USP Electronic Research Repository

Carotenoid content of pandanus fruit cultivars and other foods of the Republic of Kiribati

Englberger, L. and Aalbersberg, William G.L. and Dolodolotawake, Usaia and Schierle, J. and Humphries, J. and Iuta, T. and Marks, G.C. and Fitzgerald, M.H. and Rimon, B. and Kaiririete, M. (2006) Carotenoid content of pandanus fruit cultivars and other foods of the Republic of Kiribati. Public Health Nutrition, 9 (5). pp. 631-643. ISSN 1368-9800

Full text not available from this repository.

Abstract

Background Kiribati, a remote atoll island country of the Pacific, has serious problems of vitamin A deficiency (VAD). Thus, it is important to identify locally grown acceptable foods that might be promoted to alleviate this problem. Pandanus fruit (Pandanus tectorius) is a well-liked indigenous Kiribati food with many cultivars that have orange/yellow flesh, indicative of carotenoid content. Few have been previously analysed. Aim This study was conducted to identify cultivars of pandanus and other foods that could be promoted to alleviate VAD in Kiribati. Method Ethnography was used to select foods and assess acceptability factors. Pandanus and other foods were analysed for β- and α-carotene, β-cryptoxanthin, lutein, zeaxanthin, lycopene and total carotenoids using high-performance liquid chromatography. Results Of the nine pandanus cultivars investigated there was a great range of provitamin A carotenoid levels (from 62 to 19 086 μg β-carotene/100 g), generally with higher levels in those more deeply coloured. Seven pandanus cultivars, one giant swamp taro (Cyrtosperma chamissonis) cultivar and native fig (Ficus tinctoria) had significant provitamin A carotenoid content, meeting all or half of estimated daily vitamin A requirements within normal consumption patterns. Analyses in different laboratories confirmed high carotenoid levels in pandanus but showed that there are still questions as to how high the levels might be, owing to variation arising from different handling/preparation/analytical techniques. Conclusions These carotenoid-rich acceptable foods should be promoted for alleviating VAD in Kiribati and possibly other Pacific contexts where these foods are important. Further research in the Pacific is needed to identify additional indigenous foods with potential health benefits.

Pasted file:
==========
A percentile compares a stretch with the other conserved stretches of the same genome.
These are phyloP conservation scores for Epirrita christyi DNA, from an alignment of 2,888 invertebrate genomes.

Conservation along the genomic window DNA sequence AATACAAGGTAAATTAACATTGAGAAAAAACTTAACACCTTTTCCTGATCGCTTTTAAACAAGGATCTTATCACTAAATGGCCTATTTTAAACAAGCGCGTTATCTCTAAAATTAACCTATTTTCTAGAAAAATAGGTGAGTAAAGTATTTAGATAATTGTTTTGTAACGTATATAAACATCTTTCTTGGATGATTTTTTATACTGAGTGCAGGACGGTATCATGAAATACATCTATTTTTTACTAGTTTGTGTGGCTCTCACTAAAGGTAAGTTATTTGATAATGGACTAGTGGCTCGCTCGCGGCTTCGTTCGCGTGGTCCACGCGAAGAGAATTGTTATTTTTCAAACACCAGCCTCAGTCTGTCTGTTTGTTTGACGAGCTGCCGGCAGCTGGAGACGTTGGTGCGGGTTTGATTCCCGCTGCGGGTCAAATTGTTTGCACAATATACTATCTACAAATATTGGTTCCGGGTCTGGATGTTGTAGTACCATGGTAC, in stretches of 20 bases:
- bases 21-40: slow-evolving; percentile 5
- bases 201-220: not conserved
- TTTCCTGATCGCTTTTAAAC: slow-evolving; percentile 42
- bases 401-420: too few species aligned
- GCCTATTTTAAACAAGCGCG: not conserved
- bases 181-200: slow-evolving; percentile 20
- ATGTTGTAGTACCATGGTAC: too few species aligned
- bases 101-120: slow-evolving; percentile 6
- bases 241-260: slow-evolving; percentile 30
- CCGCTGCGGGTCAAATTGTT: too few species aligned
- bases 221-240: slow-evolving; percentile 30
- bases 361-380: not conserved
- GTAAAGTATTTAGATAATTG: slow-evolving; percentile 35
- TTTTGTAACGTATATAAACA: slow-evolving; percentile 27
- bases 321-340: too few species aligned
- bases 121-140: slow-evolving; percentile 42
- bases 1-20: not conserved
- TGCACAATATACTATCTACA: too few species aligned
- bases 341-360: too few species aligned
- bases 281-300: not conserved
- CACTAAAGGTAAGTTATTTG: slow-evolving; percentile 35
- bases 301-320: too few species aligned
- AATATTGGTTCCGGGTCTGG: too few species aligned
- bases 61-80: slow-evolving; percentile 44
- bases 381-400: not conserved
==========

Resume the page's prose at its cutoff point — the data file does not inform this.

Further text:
Item Type: Journal Article
Subjects: Q Science > QD Chemistry
T Technology > TX Home economics
Divisions: Faculty of Science, Technology and Environment (FSTE) > Institute of Applied Science
Depositing User: Ms Neha Harakh
Date Deposited: 16 Mar 2006 13:07
Last Modified: 08 Aug 2012 16:08
URI: http://repository.usp.ac.fj/id/eprint/3979
UNSPECIFIED

Actions (login required)

View Item